Lawyer for Family of Budanov’s Victim and Journalist Murdered in Moscow
Publication: North Caucasus Weekly Volume: 10 Issue: 3
Stanislav Markelov, the human rights lawyer who represented the family of Elza Kungaeva, the 18-year-old Chechen woman murdered by Russian Colonel Yuri Budanov in the Chechen village of Tangi-Chu in March 2000, was also murdered in Moscow on January 19. Markelov, who was the founder and president of the Moscow-based Rule of Law Institute, was shot a short distance from the Kremlin by a masked gunman, who also shot Anastasia Baburova, a night student at Moscow State University’s journalism school and a writer for the newspaper Novaya Gazeta, who was walking with Markelov at the time of the shooting. The lawyer had just held a press conference at Moscow’s Independent Press Center, during which he condemned the December 24 court decision granting Budanov parole (North Caucasus Weekly, January 9). Budanov was released from prison on January 15, having served eight years and six months of his ten-year sentence for Kungaeva’s murder.
Markelov died at the scene of the crime while Baburova, who had attended his press conference, died of her wounds in a hospital several hours later. Baburova, who appears not to have been an intended target, was shot by the gunman as she pursued him after he gunned down Markelov.
As Newsru.com reported on January 20, many human rights activists believe Markelov’s murder was directly connected to the Kungaeva case. It should be noted that Markelov had filed an appeal with Russia’s Supreme Court challenging Budanov’s early release and said he might also file an appeal challenging the decision to grant Budanov parole with the European Court of Human Rights in Strasbourg. Interfax on January 19 quoted Kungaeva’s father, Visa Kungaev, as saying he had “no doubt” that Markelov was killed for “firmly and consistently defending” the interests of the Kungaev family and for filing an appeal with the Russian Supreme Court to overturn Budanov’s early release. “I am sure this is the work of Budanov’s people,” Kungaev told Interfax. “It is also a warning to other lawyers as well as rights defenders and journalists to keep away from Budanov’s case.”
In 2003, Visa Kungaev, his wife and four surviving children fled Russia to Norway, and police there have put the family under protective custody in the wake of Markelov’s murder. RIA Novosti quoted Kungaev as saying that his family had been forced to move from Russia to Norway after receiving threats over the Budanov case.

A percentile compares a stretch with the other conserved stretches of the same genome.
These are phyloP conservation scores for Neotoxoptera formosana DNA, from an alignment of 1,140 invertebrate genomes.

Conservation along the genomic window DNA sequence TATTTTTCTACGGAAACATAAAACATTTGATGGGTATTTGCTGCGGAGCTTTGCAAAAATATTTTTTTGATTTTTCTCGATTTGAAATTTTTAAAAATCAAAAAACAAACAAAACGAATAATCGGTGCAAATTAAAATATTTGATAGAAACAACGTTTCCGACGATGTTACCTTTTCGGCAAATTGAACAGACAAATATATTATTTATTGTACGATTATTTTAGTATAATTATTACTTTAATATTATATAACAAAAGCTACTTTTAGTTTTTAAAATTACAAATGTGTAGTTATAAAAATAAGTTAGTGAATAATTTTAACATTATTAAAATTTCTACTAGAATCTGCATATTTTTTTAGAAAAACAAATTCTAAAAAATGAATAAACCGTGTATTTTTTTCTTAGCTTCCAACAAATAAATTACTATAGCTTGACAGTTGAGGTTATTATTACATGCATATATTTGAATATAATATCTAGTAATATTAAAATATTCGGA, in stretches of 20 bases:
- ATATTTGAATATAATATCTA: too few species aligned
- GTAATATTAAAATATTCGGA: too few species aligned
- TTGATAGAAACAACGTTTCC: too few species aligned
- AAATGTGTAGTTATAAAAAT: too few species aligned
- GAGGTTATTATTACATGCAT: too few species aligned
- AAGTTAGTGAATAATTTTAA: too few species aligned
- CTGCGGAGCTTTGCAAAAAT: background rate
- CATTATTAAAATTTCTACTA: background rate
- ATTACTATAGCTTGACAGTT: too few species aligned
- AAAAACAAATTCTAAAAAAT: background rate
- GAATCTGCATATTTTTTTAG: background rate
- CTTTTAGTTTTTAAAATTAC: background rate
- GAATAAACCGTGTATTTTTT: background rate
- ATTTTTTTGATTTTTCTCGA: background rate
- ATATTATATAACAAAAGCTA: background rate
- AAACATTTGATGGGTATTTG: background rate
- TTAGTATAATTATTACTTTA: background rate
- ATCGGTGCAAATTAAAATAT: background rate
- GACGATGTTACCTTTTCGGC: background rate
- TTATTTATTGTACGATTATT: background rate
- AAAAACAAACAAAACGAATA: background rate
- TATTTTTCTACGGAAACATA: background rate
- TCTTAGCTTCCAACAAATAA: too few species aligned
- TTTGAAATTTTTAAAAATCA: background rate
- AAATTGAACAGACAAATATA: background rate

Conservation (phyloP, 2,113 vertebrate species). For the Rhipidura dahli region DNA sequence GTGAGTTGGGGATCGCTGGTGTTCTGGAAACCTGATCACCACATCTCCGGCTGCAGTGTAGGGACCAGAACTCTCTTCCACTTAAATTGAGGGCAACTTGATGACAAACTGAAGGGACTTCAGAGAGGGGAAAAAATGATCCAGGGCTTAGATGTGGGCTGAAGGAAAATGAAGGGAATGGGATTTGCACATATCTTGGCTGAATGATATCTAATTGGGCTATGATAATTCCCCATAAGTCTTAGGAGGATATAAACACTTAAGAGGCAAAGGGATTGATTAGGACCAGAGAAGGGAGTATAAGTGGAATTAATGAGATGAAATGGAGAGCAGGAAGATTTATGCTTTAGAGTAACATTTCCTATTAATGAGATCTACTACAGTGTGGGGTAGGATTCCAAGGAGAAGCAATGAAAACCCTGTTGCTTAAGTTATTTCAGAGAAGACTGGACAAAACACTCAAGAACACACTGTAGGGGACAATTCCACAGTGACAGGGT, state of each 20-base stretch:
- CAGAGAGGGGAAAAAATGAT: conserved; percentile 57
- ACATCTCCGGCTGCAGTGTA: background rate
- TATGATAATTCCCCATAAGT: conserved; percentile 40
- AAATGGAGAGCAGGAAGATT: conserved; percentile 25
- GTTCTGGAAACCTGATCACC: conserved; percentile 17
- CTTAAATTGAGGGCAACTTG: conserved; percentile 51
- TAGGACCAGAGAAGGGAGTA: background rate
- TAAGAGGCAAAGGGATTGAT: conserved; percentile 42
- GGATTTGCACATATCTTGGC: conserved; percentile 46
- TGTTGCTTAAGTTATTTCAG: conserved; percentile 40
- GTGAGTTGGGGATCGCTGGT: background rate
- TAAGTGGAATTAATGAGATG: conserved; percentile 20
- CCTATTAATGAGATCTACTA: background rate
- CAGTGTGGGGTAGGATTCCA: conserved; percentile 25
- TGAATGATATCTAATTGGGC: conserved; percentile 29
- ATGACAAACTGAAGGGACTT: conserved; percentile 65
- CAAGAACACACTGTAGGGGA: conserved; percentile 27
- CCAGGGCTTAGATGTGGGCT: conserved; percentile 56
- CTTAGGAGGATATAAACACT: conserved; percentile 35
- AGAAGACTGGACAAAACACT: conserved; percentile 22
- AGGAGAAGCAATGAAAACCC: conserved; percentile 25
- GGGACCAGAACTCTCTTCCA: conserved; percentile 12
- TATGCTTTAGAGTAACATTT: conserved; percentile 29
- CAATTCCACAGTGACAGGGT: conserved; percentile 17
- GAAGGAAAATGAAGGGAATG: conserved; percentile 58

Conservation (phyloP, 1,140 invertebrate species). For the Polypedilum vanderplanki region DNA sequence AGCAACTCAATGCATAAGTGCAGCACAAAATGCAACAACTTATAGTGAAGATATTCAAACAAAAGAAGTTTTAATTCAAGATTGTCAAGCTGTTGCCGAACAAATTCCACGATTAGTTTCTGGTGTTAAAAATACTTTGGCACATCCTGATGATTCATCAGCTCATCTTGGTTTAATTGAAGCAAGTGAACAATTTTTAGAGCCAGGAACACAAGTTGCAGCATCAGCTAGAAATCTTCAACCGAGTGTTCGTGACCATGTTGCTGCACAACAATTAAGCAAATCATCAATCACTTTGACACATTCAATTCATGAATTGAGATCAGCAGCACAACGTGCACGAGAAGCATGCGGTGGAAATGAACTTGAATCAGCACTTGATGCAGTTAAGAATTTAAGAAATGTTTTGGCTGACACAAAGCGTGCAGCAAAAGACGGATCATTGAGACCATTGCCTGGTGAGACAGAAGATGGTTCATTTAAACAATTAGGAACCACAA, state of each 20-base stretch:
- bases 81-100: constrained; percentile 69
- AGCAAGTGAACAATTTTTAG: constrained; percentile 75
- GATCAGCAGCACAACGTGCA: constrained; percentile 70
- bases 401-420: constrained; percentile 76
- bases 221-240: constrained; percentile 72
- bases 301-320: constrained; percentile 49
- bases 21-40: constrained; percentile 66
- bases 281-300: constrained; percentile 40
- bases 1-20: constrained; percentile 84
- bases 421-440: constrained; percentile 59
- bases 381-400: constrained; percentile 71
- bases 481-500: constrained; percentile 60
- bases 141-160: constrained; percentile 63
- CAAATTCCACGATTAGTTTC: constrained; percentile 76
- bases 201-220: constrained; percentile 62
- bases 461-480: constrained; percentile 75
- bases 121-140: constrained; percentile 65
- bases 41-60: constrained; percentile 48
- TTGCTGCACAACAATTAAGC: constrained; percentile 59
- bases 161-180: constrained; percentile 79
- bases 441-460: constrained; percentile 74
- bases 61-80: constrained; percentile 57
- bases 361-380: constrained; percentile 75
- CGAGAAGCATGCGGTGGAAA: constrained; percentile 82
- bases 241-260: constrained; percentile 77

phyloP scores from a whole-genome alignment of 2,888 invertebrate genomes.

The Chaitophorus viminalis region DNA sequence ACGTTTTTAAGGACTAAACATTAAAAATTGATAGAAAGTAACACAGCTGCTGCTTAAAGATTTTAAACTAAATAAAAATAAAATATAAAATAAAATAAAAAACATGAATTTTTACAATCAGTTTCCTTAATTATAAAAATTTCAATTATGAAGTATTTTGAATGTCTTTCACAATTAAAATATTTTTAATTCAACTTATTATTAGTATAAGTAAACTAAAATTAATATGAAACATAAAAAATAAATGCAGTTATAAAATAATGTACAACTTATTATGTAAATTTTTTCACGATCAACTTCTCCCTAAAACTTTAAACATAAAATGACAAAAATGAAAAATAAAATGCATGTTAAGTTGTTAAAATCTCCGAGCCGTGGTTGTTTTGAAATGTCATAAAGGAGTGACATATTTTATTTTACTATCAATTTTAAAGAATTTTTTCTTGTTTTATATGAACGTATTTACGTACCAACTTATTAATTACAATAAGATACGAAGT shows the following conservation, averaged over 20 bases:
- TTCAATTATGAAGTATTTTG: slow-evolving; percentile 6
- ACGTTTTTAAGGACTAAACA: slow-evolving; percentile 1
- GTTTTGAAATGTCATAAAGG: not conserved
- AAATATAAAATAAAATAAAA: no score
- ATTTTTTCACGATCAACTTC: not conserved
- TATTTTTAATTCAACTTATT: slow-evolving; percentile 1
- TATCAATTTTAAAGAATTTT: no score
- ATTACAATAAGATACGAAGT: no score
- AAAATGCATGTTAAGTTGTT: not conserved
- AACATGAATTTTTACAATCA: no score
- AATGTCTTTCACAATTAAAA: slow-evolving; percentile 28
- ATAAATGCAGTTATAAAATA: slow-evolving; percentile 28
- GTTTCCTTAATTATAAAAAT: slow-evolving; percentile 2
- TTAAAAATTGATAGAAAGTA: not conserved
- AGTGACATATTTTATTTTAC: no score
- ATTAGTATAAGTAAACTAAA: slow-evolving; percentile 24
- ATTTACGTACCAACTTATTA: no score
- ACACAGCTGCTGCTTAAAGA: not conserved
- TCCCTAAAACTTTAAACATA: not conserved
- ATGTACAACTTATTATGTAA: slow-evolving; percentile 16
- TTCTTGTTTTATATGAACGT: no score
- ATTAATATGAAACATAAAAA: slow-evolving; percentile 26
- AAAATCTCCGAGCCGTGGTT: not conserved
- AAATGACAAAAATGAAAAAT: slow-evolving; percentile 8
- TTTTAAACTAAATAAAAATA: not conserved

Budanov, for his part, called Markelov’s murder a “dirty provocation” in a telephone interview with Komsomolskaya Pravda published on January 20, during which Budanov also conveyed condolences to the families of Markelov and Baburova.
While Budanov’s condolences were cynical at best, Kommersant on January 20 quoted one of Markelov’s colleagues at the Rule Of Law Institute, Vasily Syzganov, as saying he doubted that Budanov killed the lawyer. “I cannot imagine that a man would spend eight years in places of detention and think only about how to kill the opposing party’s lawyer,” Syzganov told the newspaper. “Most likely, somebody simply took advantage of Yuri Budanov’s release,” he added.
In addition, various observers have noted that Markelov undoubtedly had multiple enemies as a result of his work as a human rights lawyer. As the Moscow Times noted on January 20, Markelov’s other clients included Khimkinskaya Pravda editor Mikhail Beketov, an anti-corruption campaigner who was gravely beaten in Khimki, just north of Moscow, in unclear circumstances last year; Chechen Yana Neserkhoyeva, a Nord-Ost hostage accused of helping terrorists in 2002; and Zelimkhan Murdalov, a kidnapped Grozny resident assisted by Novaya Gazeta reporter Anna Politkovskaya, who herself was shot dead in central Moscow in 2006. In addition, Newsru.com reported on January 20 that Markelov “often represented the interests of anarchist and pacifist movements, defended victims of police actions … criticized the authorities, spoke out against Nazi movements, [and] took part in … mass protests.”